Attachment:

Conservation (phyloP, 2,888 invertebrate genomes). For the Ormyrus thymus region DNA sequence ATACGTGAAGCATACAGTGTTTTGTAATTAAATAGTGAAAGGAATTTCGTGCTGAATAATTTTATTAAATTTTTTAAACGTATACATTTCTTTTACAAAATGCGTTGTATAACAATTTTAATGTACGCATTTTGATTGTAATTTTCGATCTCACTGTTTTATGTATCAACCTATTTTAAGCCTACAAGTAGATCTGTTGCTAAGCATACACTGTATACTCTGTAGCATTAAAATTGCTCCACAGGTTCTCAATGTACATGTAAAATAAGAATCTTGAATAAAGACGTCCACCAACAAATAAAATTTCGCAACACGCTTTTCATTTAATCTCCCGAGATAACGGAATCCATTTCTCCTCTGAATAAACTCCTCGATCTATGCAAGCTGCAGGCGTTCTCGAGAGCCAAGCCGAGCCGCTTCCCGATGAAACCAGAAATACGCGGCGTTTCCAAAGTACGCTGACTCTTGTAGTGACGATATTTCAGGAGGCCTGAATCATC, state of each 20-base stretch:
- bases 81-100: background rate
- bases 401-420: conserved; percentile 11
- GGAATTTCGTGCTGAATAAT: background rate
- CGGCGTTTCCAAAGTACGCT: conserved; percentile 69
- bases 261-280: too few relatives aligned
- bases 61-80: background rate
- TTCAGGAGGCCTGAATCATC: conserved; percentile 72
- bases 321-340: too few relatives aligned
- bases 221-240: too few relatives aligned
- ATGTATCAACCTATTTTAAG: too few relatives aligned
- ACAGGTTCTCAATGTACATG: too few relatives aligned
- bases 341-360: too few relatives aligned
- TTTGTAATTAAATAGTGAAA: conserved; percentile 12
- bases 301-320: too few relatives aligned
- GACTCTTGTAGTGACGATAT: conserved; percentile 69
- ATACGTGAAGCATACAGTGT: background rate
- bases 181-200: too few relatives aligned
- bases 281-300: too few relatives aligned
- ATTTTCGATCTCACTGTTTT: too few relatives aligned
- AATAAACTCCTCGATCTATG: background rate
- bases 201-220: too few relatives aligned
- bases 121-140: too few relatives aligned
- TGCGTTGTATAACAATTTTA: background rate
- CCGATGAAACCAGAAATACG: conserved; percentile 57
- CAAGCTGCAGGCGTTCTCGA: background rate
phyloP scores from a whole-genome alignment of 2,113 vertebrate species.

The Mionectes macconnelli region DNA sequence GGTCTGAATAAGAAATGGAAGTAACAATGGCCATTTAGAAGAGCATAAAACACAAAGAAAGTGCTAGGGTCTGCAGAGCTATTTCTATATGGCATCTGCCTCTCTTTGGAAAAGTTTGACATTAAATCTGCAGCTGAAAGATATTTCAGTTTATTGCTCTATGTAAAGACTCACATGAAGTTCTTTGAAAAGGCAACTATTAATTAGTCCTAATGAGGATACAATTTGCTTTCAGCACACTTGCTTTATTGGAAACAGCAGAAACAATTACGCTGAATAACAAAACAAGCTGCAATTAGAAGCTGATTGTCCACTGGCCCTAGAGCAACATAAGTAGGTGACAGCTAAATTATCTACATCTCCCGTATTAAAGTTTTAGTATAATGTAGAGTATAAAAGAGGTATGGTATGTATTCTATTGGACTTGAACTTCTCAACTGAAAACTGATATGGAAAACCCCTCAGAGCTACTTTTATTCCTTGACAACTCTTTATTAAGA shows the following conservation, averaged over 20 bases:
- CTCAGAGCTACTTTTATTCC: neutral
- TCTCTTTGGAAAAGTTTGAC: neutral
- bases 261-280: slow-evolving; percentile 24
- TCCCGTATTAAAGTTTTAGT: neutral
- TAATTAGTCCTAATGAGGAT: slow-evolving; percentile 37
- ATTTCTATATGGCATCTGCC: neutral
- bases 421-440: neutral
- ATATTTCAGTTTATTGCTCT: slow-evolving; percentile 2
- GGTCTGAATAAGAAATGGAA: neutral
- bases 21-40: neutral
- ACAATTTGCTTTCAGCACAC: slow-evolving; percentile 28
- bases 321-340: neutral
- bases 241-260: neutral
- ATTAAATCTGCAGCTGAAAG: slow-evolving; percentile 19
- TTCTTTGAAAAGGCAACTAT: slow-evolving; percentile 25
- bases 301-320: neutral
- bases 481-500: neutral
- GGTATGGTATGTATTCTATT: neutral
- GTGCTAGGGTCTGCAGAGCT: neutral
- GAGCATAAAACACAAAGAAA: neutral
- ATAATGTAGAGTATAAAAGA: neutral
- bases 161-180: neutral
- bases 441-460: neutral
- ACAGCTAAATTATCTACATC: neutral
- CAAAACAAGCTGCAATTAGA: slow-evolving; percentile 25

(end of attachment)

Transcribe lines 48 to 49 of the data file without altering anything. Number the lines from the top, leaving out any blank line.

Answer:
- GAGCATAAAACACAAAGAAA: neutral
- ATAATGTAGAGTATAAAAGA: neutral